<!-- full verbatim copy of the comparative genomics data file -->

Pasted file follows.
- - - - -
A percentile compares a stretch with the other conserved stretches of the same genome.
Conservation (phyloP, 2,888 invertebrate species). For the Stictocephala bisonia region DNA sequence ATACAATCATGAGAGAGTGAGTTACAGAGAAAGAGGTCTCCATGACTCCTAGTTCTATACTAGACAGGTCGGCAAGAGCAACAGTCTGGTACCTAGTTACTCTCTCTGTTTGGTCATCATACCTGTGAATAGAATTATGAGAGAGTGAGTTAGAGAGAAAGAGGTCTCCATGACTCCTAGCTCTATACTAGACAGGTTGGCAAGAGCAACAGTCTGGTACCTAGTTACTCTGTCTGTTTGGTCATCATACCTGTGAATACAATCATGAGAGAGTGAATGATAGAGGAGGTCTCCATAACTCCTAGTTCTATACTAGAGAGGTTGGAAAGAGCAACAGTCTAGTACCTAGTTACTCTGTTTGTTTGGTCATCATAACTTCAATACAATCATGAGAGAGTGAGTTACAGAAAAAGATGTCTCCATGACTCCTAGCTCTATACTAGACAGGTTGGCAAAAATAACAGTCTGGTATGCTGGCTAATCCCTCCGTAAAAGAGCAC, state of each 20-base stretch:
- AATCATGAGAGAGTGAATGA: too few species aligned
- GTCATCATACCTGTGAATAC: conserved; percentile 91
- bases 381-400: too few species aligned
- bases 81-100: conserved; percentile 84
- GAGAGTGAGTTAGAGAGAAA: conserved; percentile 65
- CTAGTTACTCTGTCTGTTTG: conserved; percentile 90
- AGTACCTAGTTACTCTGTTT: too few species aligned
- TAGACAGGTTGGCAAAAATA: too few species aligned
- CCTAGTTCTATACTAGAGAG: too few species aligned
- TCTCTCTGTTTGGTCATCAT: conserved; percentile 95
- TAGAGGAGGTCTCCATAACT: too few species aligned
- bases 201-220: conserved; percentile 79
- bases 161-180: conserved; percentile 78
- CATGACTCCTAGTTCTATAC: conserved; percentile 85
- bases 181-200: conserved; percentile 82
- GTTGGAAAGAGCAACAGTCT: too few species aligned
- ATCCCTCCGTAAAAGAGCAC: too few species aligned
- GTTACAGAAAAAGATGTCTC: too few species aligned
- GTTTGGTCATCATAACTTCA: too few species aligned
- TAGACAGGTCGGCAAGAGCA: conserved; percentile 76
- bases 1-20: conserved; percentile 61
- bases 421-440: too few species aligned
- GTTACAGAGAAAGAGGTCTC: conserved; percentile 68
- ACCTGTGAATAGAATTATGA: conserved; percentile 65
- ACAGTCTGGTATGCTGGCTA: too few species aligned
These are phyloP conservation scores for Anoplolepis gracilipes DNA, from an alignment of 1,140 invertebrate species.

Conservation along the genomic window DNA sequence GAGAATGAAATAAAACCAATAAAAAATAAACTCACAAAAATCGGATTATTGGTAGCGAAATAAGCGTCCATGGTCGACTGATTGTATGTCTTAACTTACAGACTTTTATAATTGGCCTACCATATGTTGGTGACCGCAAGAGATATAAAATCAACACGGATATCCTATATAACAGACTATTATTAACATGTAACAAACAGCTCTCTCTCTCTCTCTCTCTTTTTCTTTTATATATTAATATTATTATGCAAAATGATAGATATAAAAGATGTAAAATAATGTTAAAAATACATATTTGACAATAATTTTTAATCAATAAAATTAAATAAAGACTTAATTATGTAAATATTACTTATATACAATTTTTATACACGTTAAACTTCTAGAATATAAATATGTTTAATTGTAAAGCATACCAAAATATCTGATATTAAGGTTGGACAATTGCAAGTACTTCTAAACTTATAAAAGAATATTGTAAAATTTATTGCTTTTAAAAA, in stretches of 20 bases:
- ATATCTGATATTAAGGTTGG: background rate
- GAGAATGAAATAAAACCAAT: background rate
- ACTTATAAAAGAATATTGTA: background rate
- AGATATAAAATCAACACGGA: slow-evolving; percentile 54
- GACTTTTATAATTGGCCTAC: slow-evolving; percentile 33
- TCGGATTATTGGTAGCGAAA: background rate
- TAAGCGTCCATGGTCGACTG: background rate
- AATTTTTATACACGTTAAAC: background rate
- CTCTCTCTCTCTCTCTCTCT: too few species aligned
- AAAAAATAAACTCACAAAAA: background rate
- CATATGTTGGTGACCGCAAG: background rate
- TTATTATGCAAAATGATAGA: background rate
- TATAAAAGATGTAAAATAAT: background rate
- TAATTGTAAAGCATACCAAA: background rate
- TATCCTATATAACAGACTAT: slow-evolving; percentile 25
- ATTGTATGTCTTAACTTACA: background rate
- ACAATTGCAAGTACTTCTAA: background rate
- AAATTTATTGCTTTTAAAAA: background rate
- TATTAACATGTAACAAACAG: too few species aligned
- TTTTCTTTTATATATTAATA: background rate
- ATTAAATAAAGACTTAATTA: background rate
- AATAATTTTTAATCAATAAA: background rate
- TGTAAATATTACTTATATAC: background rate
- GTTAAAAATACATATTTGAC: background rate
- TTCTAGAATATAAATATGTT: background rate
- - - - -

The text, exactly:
A percentile compares a stretch with the other conserved stretches of the same genome.
Conservation (phyloP, 2,888 invertebrate species). For the Stictocephala bisonia region DNA sequence ATACAATCATGAGAGAGTGAGTTACAGAGAAAGAGGTCTCCATGACTCCTAGTTCTATACTAGACAGGTCGGCAAGAGCAACAGTCTGGTACCTAGTTACTCTCTCTGTTTGGTCATCATACCTGTGAATAGAATTATGAGAGAGTGAGTTAGAGAGAAAGAGGTCTCCATGACTCCTAGCTCTATACTAGACAGGTTGGCAAGAGCAACAGTCTGGTACCTAGTTACTCTGTCTGTTTGGTCATCATACCTGTGAATACAATCATGAGAGAGTGAATGATAGAGGAGGTCTCCATAACTCCTAGTTCTATACTAGAGAGGTTGGAAAGAGCAACAGTCTAGTACCTAGTTACTCTGTTTGTTTGGTCATCATAACTTCAATACAATCATGAGAGAGTGAGTTACAGAAAAAGATGTCTCCATGACTCCTAGCTCTATACTAGACAGGTTGGCAAAAATAACAGTCTGGTATGCTGGCTAATCCCTCCGTAAAAGAGCAC, state of each 20-base stretch:
- AATCATGAGAGAGTGAATGA: too few species aligned
- GTCATCATACCTGTGAATAC: conserved; percentile 91
- bases 381-400: too few species aligned
- bases 81-100: conserved; percentile 84
- GAGAGTGAGTTAGAGAGAAA: conserved; percentile 65
- CTAGTTACTCTGTCTGTTTG: conserved; percentile 90
- AGTACCTAGTTACTCTGTTT: too few species aligned
- TAGACAGGTTGGCAAAAATA: too few species aligned
- CCTAGTTCTATACTAGAGAG: too few species aligned
- TCTCTCTGTTTGGTCATCAT: conserved; percentile 95
- TAGAGGAGGTCTCCATAACT: too few species aligned
- bases 201-220: conserved; percentile 79
- bases 161-180: conserved; percentile 78
- CATGACTCCTAGTTCTATAC: conserved; percentile 85
- bases 181-200: conserved; percentile 82
- GTTGGAAAGAGCAACAGTCT: too few species aligned
- ATCCCTCCGTAAAAGAGCAC: too few species aligned
- GTTACAGAAAAAGATGTCTC: too few species aligned
- GTTTGGTCATCATAACTTCA: too few species aligned
- TAGACAGGTCGGCAAGAGCA: conserved; percentile 76
- bases 1-20: conserved; percentile 61
- bases 421-440: too few species aligned
- GTTACAGAGAAAGAGGTCTC: conserved; percentile 68
- ACCTGTGAATAGAATTATGA: conserved; percentile 65
- ACAGTCTGGTATGCTGGCTA: too few species aligned
These are phyloP conservation scores for Anoplolepis gracilipes DNA, from an alignment of 1,140 invertebrate species.

Conservation along the genomic window DNA sequence GAGAATGAAATAAAACCAATAAAAAATAAACTCACAAAAATCGGATTATTGGTAGCGAAATAAGCGTCCATGGTCGACTGATTGTATGTCTTAACTTACAGACTTTTATAATTGGCCTACCATATGTTGGTGACCGCAAGAGATATAAAATCAACACGGATATCCTATATAACAGACTATTATTAACATGTAACAAACAGCTCTCTCTCTCTCTCTCTCTTTTTCTTTTATATATTAATATTATTATGCAAAATGATAGATATAAAAGATGTAAAATAATGTTAAAAATACATATTTGACAATAATTTTTAATCAATAAAATTAAATAAAGACTTAATTATGTAAATATTACTTATATACAATTTTTATACACGTTAAACTTCTAGAATATAAATATGTTTAATTGTAAAGCATACCAAAATATCTGATATTAAGGTTGGACAATTGCAAGTACTTCTAAACTTATAAAAGAATATTGTAAAATTTATTGCTTTTAAAAA, in stretches of 20 bases:
- ATATCTGATATTAAGGTTGG: background rate
- GAGAATGAAATAAAACCAAT: background rate
- ACTTATAAAAGAATATTGTA: background rate
- AGATATAAAATCAACACGGA: slow-evolving; percentile 54
- GACTTTTATAATTGGCCTAC: slow-evolving; percentile 33
- TCGGATTATTGGTAGCGAAA: background rate
- TAAGCGTCCATGGTCGACTG: background rate
- AATTTTTATACACGTTAAAC: background rate
- CTCTCTCTCTCTCTCTCTCT: too few species aligned
- AAAAAATAAACTCACAAAAA: background rate
- CATATGTTGGTGACCGCAAG: background rate
- TTATTATGCAAAATGATAGA: background rate
- TATAAAAGATGTAAAATAAT: background rate
- TAATTGTAAAGCATACCAAA: background rate
- TATCCTATATAACAGACTAT: slow-evolving; percentile 25
- ATTGTATGTCTTAACTTACA: background rate
- ACAATTGCAAGTACTTCTAA: background rate
- AAATTTATTGCTTTTAAAAA: background rate
- TATTAACATGTAACAAACAG: too few species aligned
- TTTTCTTTTATATATTAATA: background rate
- ATTAAATAAAGACTTAATTA: background rate
- AATAATTTTTAATCAATAAA: background rate
- TGTAAATATTACTTATATAC: background rate
- GTTAAAAATACATATTTGAC: background rate
- TTCTAGAATATAAATATGTT: background rate